Failing to get vaccinated puts everyone in danger


Mumps is something we read about in history books, or maybe hear about in some anecdote shared by our grandparents. Measles, too. And whooping cough.

Except these ailments are no longer part of history. They are quickly becoming our present. Not because vaccines designed to practically eradicate these diseases are no longer working — but because some people who won’t vaccinate their children have common sense that’s no longer working.

It doesn’t matter how many doctors and medical experts declare there are no serious risks to vaccination, more and more parents are shaking their head no to the very treatment that has made some very scary diseases — like smallpox, for example — something we should never have to worry about in our lifetimes.

Yet we do. Because every child walking around without their vaccinations not only pose a danger to themselves, they pose dangers to other people.

Sure, you might have a vaccine for measles, but vaccines aren’t 100 percent effective. You can’t get a shot, and then expose yourself to a room full of infected people and expect to be OK.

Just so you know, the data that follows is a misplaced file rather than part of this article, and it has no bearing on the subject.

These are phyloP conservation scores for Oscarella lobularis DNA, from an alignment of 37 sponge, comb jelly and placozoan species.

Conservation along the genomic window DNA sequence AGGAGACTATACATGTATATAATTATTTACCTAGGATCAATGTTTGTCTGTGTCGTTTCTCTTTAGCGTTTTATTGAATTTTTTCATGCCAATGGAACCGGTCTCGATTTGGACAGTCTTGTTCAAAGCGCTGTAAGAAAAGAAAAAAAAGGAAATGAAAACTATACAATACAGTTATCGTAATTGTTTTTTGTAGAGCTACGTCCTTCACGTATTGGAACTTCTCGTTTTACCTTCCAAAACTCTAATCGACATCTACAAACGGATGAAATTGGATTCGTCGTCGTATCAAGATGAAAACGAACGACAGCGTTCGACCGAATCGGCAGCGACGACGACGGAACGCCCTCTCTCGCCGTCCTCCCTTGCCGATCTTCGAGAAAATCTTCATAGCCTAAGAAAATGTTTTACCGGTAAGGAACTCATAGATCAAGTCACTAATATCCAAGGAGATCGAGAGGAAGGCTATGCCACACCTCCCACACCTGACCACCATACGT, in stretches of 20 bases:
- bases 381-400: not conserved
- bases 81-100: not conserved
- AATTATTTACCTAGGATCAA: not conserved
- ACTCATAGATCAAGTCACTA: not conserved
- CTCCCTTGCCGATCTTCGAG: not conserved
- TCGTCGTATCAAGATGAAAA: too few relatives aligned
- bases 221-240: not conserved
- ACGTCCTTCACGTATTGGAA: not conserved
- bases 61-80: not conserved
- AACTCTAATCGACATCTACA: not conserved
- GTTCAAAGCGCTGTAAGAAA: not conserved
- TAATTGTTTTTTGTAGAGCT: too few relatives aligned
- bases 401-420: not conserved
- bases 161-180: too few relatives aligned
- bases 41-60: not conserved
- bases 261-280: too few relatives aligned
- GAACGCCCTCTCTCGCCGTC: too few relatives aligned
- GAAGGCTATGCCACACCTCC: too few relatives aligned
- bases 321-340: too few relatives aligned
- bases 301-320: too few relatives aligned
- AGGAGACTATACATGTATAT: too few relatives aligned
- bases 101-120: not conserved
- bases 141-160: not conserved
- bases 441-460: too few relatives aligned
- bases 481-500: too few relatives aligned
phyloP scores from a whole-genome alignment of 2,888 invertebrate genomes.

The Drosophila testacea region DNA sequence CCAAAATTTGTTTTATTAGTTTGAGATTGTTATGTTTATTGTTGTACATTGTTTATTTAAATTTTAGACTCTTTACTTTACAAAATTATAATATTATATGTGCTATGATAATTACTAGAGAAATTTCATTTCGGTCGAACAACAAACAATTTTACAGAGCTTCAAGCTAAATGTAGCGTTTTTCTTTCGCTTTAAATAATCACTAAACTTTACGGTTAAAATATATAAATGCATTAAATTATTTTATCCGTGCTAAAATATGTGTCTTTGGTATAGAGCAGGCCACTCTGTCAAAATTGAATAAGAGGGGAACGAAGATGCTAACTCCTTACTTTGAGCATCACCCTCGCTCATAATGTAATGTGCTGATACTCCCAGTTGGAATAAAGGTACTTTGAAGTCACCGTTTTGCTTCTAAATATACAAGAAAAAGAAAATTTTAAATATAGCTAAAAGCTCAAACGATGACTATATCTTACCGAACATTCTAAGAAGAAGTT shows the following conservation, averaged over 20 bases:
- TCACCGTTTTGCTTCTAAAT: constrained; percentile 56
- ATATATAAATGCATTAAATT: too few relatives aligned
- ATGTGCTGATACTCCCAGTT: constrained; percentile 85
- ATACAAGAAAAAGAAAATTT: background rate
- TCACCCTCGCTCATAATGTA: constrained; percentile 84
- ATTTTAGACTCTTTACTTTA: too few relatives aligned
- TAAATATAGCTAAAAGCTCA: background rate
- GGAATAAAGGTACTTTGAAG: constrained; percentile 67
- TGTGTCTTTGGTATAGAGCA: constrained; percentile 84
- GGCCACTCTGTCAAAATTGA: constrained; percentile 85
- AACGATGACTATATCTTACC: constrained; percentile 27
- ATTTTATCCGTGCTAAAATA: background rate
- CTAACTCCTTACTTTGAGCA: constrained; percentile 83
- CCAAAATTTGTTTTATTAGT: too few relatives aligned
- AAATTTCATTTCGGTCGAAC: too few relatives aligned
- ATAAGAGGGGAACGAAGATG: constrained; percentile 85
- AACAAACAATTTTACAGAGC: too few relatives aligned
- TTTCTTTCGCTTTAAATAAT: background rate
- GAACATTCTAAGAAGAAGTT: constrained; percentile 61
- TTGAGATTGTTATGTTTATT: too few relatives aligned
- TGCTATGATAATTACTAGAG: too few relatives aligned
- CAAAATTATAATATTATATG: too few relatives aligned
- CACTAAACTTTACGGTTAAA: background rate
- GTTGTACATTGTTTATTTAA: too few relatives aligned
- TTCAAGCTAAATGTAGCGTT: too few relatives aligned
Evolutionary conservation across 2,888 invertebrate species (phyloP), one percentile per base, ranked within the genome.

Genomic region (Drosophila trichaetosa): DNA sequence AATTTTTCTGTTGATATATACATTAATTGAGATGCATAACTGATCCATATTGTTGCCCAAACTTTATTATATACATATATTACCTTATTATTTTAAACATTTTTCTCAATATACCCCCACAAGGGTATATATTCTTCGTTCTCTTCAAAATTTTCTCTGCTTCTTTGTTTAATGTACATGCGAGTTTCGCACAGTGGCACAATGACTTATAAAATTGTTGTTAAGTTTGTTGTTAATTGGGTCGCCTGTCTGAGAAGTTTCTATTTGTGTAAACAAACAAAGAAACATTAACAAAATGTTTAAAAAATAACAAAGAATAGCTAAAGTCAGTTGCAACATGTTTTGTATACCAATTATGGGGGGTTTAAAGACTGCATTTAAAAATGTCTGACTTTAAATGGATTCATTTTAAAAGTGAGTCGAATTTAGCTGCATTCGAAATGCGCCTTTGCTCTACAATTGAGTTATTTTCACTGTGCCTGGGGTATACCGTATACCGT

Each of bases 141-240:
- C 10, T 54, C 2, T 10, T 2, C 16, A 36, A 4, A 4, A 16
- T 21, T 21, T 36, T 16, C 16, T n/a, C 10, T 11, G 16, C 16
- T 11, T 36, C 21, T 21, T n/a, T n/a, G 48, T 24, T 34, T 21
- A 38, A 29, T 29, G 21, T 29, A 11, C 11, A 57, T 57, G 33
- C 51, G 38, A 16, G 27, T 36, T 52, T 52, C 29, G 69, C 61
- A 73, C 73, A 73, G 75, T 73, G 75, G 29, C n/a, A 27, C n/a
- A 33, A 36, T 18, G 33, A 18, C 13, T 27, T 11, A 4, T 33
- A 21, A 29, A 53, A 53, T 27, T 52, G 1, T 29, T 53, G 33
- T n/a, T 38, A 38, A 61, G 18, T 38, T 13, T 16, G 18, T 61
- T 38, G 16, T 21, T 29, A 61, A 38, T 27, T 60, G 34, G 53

Part of the effectiveness of vaccines comes from lack of exposure to the disease. And how do you avoid exposure? Well, you can either live in a bubble, or you can surround yourself by others who have had the same vaccine as you.

The recent measles outbreak in both New York City and on Long Island have created a call by lawmakers — including Assemblyman Jeffrey Dinowitz — to remove religious exemptions from vaccination. The reason for this is because while everyone should have the right to practice the religion of their choice (or none at all), there are many abusing that practice as a way to object to vaccination.

And the more people we interact with who haven’t been vaccinated, the higher our odds of getting sick. And no one has the right to make a choice that could potentially endanger the health and safety of another person — and that’s exactly what failing to vaccinate does.

There was a time we celebrated immunologists like Dr. Jonas Salk, who developed the polio vaccine, as heroes. Now some are trying to cast them as villains.

But they aren’t. The real villains are these misguided souls fearing vaccines, because their inaction threatens everyone.